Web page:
+ And fourth, the Lilly people insist on not only planning the clergy part of the sabbatical in cooperation with key lay leaders, but also building in a bit of sabbatical experience for the congregation. As I have heard it said, most congregations celebrate their clergy's sabbatical but simultaneously dread them, too. Many of my key leaders have told me, "We loved it when the pastor had a time for rest and reflection, but we barely hung on by our finger nails and ached for his return." So that both pastor and congregation make the best use of this sabbatical, a "church sabbatical" must be part of each proposal. What will the congregation do that enriches what the pastor is exploring in his/her absence so that everyone takes a sacred break? We have discerned a few broad areas - jazz education, encounters with local artists during worship and hands-on creativity workshops - and will spend the next three months nailing down the details. This, too, is done collaboratively and takes a lot of time and conversation as well as a ton of prayerful discernment. We now have a new planning team in place for this part of the sabbatical and I pray God's guidance for us all.
At the end of this summer, Di and I took another quick trip to Montreal to look for potential housing and make arrangements to rent an instrument rather than carry my upright bass (as well as guitars, amps and Lucie) northward. It was a successful outing so at the end of May 2015 we'll take up residence in the eastern part of Montreal's Plateau neighborhood. It is young, filled with families and children, ethnically and economically diverse and very Francophone. One of my hopes is that both Di and I will grow in our ability to speak (and sometimes think) in Quebecois French. Nous verrons! 

Two closing thoughts: a LOT of people worked hard on this grant proposal. And while it was mine in concept, it took a disciplined team to craft it. Then there was another dedicated crew of people who worked vigorously in the closing months to edit this proposal so that the foundation would read and act upon it. This was truly a team effort. To be sure, we all made some whopping big mistakes along the way. But we also cooperated in ways that have strengthened the leadership of the church. I am profoundly grateful to everyone who was a part of the process. Thankfully, there were no prima donnas on this team - it was truly an act of living as the body of Christ. A HUGE debt of gratitude to: Dianne, Jon, David, Scott, Holly, Carlton, Dana, Chris, Liz, Martha, James, Ashley, Renee and Sue!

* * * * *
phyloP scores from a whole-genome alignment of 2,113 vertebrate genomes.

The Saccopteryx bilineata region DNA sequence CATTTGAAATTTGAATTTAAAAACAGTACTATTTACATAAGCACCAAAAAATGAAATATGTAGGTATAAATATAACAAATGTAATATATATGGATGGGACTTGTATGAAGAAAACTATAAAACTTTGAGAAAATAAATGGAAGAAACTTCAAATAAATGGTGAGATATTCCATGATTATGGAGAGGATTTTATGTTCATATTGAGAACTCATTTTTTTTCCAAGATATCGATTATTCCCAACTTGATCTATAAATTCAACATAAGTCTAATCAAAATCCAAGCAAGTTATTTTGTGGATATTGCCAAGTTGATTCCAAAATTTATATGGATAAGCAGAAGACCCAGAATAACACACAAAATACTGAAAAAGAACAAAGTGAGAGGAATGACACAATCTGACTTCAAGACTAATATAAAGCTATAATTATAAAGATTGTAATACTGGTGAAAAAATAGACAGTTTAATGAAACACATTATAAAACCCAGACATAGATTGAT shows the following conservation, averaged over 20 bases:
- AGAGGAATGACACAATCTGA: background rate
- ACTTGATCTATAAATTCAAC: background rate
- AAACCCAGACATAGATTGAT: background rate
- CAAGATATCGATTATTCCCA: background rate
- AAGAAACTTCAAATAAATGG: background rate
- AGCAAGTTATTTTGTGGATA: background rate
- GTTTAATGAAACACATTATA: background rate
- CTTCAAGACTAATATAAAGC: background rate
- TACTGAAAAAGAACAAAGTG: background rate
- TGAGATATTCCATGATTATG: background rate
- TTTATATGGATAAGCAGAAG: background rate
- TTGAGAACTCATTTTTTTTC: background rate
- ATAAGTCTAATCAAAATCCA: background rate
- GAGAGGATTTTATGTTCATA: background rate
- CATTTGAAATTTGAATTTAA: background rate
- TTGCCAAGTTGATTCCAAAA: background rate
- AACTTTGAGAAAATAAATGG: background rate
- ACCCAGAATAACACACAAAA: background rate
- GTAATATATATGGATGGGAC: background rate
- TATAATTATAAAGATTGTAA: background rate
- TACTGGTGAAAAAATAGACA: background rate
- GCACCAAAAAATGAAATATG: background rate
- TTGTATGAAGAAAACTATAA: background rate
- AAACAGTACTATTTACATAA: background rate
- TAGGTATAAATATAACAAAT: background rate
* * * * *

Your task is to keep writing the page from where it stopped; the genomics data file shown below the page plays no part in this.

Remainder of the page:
The other thought is that one of the unique blessings of the Lilly Grant is that it gives seasoned pastors a break for renewal. As the US population both ages and goes into a new baby boom, a great deal of aging Boomers are returning to worship along with this new generation of young adults. Both groups have little to no experience with church but posses profound spiritual questions and needs. There is some value in keeping some of the elders around and active in ministry during this unique season of transition - and I am excited to be a part of it all. Without this time to step away from the daily hustle, I know that my weariness would prevail. This past year was particularly taxing mostly because I bumped up against a ton of buried grief that just wore me out. Having spent some time in that hard place, however, I am ready now to go deeper into the challenge of being a faithful congregation for this generation. And the sabbatical - both the promise and the eventual reality - has become another encounter with faith, hope and love. En route pour MontrĂ©al!


Peter said…
RJ said…
And THAT makes heading up to Thunder Bay a total reality, my man!
Judith said…
Bienvenue a Montreal, mon vieux!